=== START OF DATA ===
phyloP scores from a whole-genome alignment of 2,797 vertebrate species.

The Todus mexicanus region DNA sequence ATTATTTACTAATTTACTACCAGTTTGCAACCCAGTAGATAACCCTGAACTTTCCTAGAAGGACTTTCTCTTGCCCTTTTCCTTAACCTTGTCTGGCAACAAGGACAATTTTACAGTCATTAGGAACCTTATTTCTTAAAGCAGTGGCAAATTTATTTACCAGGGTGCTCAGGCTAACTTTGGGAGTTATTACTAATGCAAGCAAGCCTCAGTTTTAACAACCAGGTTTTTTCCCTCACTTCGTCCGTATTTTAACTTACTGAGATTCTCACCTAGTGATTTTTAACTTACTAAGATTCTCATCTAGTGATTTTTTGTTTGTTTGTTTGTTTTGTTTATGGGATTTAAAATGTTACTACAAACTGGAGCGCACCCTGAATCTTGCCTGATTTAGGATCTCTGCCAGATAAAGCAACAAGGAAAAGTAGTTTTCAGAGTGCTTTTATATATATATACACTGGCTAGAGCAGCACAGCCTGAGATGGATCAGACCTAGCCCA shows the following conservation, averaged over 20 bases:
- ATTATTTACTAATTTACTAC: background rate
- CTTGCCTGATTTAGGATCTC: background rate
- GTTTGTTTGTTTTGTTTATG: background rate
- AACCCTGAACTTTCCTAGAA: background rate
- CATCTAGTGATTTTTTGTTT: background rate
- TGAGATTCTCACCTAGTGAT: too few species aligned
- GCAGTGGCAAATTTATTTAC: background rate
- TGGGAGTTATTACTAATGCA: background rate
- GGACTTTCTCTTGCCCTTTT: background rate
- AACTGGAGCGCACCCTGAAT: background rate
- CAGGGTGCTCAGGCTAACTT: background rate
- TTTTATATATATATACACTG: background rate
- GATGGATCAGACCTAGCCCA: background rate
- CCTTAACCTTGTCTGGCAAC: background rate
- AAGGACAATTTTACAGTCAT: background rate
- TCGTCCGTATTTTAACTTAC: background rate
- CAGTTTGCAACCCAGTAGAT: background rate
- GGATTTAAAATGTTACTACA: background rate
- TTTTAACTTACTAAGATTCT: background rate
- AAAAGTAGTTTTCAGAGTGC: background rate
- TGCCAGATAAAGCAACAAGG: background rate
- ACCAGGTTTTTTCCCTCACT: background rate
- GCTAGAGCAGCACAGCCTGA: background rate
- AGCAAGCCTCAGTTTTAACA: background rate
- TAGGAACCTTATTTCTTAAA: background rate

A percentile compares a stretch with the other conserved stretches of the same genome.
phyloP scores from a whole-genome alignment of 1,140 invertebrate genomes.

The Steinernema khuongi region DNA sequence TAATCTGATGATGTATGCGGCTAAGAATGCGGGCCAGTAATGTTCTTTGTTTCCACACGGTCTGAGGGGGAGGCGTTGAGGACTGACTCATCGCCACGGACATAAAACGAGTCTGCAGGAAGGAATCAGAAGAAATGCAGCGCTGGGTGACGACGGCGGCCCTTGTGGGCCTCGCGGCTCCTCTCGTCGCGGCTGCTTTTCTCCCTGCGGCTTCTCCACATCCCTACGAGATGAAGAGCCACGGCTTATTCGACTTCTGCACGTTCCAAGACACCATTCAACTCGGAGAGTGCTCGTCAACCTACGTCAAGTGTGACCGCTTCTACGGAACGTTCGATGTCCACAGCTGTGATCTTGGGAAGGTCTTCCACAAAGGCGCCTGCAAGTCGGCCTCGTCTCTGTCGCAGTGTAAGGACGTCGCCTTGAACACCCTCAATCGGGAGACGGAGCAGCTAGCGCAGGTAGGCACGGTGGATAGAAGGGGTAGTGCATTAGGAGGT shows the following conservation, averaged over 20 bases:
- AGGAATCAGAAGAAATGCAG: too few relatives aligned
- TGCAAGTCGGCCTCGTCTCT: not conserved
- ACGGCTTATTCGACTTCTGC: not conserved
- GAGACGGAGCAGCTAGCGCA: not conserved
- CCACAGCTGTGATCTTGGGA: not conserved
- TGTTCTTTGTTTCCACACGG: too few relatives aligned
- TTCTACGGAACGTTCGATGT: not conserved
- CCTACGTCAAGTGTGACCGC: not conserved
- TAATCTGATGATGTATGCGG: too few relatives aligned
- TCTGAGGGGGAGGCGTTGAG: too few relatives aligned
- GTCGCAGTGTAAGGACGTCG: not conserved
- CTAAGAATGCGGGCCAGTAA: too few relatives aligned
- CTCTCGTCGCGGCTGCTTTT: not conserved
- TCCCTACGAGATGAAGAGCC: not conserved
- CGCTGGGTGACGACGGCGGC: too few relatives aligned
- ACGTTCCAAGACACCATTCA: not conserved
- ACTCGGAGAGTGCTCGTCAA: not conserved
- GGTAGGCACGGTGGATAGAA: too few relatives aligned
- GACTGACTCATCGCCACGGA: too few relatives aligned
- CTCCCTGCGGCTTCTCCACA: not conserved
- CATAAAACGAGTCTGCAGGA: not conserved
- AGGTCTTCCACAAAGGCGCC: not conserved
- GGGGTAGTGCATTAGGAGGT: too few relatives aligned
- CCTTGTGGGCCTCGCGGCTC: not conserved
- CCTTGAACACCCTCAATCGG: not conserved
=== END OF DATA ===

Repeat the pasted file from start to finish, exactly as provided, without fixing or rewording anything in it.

phyloP scores from a whole-genome alignment of 2,797 vertebrate species.

The Todus mexicanus region DNA sequence ATTATTTACTAATTTACTACCAGTTTGCAACCCAGTAGATAACCCTGAACTTTCCTAGAAGGACTTTCTCTTGCCCTTTTCCTTAACCTTGTCTGGCAACAAGGACAATTTTACAGTCATTAGGAACCTTATTTCTTAAAGCAGTGGCAAATTTATTTACCAGGGTGCTCAGGCTAACTTTGGGAGTTATTACTAATGCAAGCAAGCCTCAGTTTTAACAACCAGGTTTTTTCCCTCACTTCGTCCGTATTTTAACTTACTGAGATTCTCACCTAGTGATTTTTAACTTACTAAGATTCTCATCTAGTGATTTTTTGTTTGTTTGTTTGTTTTGTTTATGGGATTTAAAATGTTACTACAAACTGGAGCGCACCCTGAATCTTGCCTGATTTAGGATCTCTGCCAGATAAAGCAACAAGGAAAAGTAGTTTTCAGAGTGCTTTTATATATATATACACTGGCTAGAGCAGCACAGCCTGAGATGGATCAGACCTAGCCCA shows the following conservation, averaged over 20 bases:
- ATTATTTACTAATTTACTAC: background rate
- CTTGCCTGATTTAGGATCTC: background rate
- GTTTGTTTGTTTTGTTTATG: background rate
- AACCCTGAACTTTCCTAGAA: background rate
- CATCTAGTGATTTTTTGTTT: background rate
- TGAGATTCTCACCTAGTGAT: too few species aligned
- GCAGTGGCAAATTTATTTAC: background rate
- TGGGAGTTATTACTAATGCA: background rate
- GGACTTTCTCTTGCCCTTTT: background rate
- AACTGGAGCGCACCCTGAAT: background rate
- CAGGGTGCTCAGGCTAACTT: background rate
- TTTTATATATATATACACTG: background rate
- GATGGATCAGACCTAGCCCA: background rate
- CCTTAACCTTGTCTGGCAAC: background rate
- AAGGACAATTTTACAGTCAT: background rate
- TCGTCCGTATTTTAACTTAC: background rate
- CAGTTTGCAACCCAGTAGAT: background rate
- GGATTTAAAATGTTACTACA: background rate
- TTTTAACTTACTAAGATTCT: background rate
- AAAAGTAGTTTTCAGAGTGC: background rate
- TGCCAGATAAAGCAACAAGG: background rate
- ACCAGGTTTTTTCCCTCACT: background rate
- GCTAGAGCAGCACAGCCTGA: background rate
- AGCAAGCCTCAGTTTTAACA: background rate
- TAGGAACCTTATTTCTTAAA: background rate

A percentile compares a stretch with the other conserved stretches of the same genome.
phyloP scores from a whole-genome alignment of 1,140 invertebrate genomes.

The Steinernema khuongi region DNA sequence TAATCTGATGATGTATGCGGCTAAGAATGCGGGCCAGTAATGTTCTTTGTTTCCACACGGTCTGAGGGGGAGGCGTTGAGGACTGACTCATCGCCACGGACATAAAACGAGTCTGCAGGAAGGAATCAGAAGAAATGCAGCGCTGGGTGACGACGGCGGCCCTTGTGGGCCTCGCGGCTCCTCTCGTCGCGGCTGCTTTTCTCCCTGCGGCTTCTCCACATCCCTACGAGATGAAGAGCCACGGCTTATTCGACTTCTGCACGTTCCAAGACACCATTCAACTCGGAGAGTGCTCGTCAACCTACGTCAAGTGTGACCGCTTCTACGGAACGTTCGATGTCCACAGCTGTGATCTTGGGAAGGTCTTCCACAAAGGCGCCTGCAAGTCGGCCTCGTCTCTGTCGCAGTGTAAGGACGTCGCCTTGAACACCCTCAATCGGGAGACGGAGCAGCTAGCGCAGGTAGGCACGGTGGATAGAAGGGGTAGTGCATTAGGAGGT shows the following conservation, averaged over 20 bases:
- AGGAATCAGAAGAAATGCAG: too few relatives aligned
- TGCAAGTCGGCCTCGTCTCT: not conserved
- ACGGCTTATTCGACTTCTGC: not conserved
- GAGACGGAGCAGCTAGCGCA: not conserved
- CCACAGCTGTGATCTTGGGA: not conserved
- TGTTCTTTGTTTCCACACGG: too few relatives aligned
- TTCTACGGAACGTTCGATGT: not conserved
- CCTACGTCAAGTGTGACCGC: not conserved
- TAATCTGATGATGTATGCGG: too few relatives aligned
- TCTGAGGGGGAGGCGTTGAG: too few relatives aligned
- GTCGCAGTGTAAGGACGTCG: not conserved
- CTAAGAATGCGGGCCAGTAA: too few relatives aligned
- CTCTCGTCGCGGCTGCTTTT: not conserved
- TCCCTACGAGATGAAGAGCC: not conserved
- CGCTGGGTGACGACGGCGGC: too few relatives aligned
- ACGTTCCAAGACACCATTCA: not conserved
- ACTCGGAGAGTGCTCGTCAA: not conserved
- GGTAGGCACGGTGGATAGAA: too few relatives aligned
- GACTGACTCATCGCCACGGA: too few relatives aligned
- CTCCCTGCGGCTTCTCCACA: not conserved
- CATAAAACGAGTCTGCAGGA: not conserved
- AGGTCTTCCACAAAGGCGCC: not conserved
- GGGGTAGTGCATTAGGAGGT: too few relatives aligned
- CCTTGTGGGCCTCGCGGCTC: not conserved
- CCTTGAACACCCTCAATCGG: not conserved